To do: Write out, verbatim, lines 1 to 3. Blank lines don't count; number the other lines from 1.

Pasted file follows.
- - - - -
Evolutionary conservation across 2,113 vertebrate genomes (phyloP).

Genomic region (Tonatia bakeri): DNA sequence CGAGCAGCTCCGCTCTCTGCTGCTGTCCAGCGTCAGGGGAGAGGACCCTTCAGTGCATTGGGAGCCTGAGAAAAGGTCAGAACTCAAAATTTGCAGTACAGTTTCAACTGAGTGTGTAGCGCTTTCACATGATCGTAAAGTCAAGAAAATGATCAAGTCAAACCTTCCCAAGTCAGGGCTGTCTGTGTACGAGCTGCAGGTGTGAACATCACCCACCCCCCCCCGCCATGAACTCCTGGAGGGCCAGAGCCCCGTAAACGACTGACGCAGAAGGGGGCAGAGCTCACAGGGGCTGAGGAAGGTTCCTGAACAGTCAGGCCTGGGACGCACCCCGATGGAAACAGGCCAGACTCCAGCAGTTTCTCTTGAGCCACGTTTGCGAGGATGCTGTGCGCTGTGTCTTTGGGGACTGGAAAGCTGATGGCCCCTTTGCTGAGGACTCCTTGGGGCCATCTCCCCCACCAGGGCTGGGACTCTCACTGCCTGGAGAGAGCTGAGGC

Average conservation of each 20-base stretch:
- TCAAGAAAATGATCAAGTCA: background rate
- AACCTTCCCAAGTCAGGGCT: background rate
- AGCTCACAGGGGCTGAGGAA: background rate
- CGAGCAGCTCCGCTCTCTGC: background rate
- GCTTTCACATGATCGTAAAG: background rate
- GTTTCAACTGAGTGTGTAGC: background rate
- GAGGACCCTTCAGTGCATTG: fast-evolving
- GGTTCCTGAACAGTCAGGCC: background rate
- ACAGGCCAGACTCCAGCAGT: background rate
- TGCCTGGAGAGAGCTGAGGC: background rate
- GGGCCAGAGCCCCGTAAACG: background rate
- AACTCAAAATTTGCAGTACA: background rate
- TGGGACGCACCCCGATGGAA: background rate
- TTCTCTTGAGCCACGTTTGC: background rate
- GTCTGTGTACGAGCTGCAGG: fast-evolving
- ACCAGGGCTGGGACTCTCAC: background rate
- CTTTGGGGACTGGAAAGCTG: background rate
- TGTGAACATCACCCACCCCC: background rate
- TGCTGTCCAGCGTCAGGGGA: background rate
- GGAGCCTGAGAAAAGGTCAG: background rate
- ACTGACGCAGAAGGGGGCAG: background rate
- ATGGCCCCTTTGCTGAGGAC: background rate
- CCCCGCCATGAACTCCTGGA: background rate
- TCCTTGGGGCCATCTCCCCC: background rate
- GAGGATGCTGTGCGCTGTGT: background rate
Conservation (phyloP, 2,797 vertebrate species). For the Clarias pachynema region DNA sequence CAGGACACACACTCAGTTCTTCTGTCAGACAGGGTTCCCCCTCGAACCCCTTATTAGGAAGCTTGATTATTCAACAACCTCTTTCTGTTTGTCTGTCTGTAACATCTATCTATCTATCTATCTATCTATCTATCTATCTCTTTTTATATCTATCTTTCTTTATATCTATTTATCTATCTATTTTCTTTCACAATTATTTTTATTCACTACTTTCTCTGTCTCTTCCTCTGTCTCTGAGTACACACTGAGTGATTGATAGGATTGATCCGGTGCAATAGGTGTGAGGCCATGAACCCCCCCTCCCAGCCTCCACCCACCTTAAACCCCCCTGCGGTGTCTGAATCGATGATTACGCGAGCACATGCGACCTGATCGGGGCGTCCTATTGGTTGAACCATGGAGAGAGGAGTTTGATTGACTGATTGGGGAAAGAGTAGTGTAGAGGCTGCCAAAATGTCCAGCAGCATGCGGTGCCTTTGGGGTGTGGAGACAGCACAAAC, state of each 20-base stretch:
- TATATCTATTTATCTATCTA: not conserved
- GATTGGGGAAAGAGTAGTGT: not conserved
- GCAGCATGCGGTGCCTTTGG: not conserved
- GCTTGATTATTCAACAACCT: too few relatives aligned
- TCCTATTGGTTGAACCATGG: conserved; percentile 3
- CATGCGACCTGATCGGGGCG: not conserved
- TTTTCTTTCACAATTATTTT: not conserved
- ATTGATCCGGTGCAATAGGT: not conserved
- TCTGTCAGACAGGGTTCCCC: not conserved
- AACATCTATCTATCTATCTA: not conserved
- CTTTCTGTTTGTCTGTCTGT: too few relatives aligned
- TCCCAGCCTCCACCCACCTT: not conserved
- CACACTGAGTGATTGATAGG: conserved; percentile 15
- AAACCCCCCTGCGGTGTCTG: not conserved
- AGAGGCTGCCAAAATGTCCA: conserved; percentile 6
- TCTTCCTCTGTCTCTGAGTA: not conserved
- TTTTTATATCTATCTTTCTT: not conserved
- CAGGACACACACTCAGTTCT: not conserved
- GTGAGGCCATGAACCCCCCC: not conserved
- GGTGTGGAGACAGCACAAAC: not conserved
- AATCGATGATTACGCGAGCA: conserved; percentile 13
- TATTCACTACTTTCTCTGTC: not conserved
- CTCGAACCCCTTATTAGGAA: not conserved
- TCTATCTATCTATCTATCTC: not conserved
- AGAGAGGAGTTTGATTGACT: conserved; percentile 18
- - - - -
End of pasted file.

Evolutionary conservation across 2,113 vertebrate genomes (phyloP).

Genomic region (Tonatia bakeri): DNA sequence CGAGCAGCTCCGCTCTCTGCTGCTGTCCAGCGTCAGGGGAGAGGACCCTTCAGTGCATTGGGAGCCTGAGAAAAGGTCAGAACTCAAAATTTGCAGTACAGTTTCAACTGAGTGTGTAGCGCTTTCACATGATCGTAAAGTCAAGAAAATGATCAAGTCAAACCTTCCCAAGTCAGGGCTGTCTGTGTACGAGCTGCAGGTGTGAACATCACCCACCCCCCCCCGCCATGAACTCCTGGAGGGCCAGAGCCCCGTAAACGACTGACGCAGAAGGGGGCAGAGCTCACAGGGGCTGAGGAAGGTTCCTGAACAGTCAGGCCTGGGACGCACCCCGATGGAAACAGGCCAGACTCCAGCAGTTTCTCTTGAGCCACGTTTGCGAGGATGCTGTGCGCTGTGTCTTTGGGGACTGGAAAGCTGATGGCCCCTTTGCTGAGGACTCCTTGGGGCCATCTCCCCCACCAGGGCTGGGACTCTCACTGCCTGGAGAGAGCTGAGGC

Average conservation of each 20-base stretch: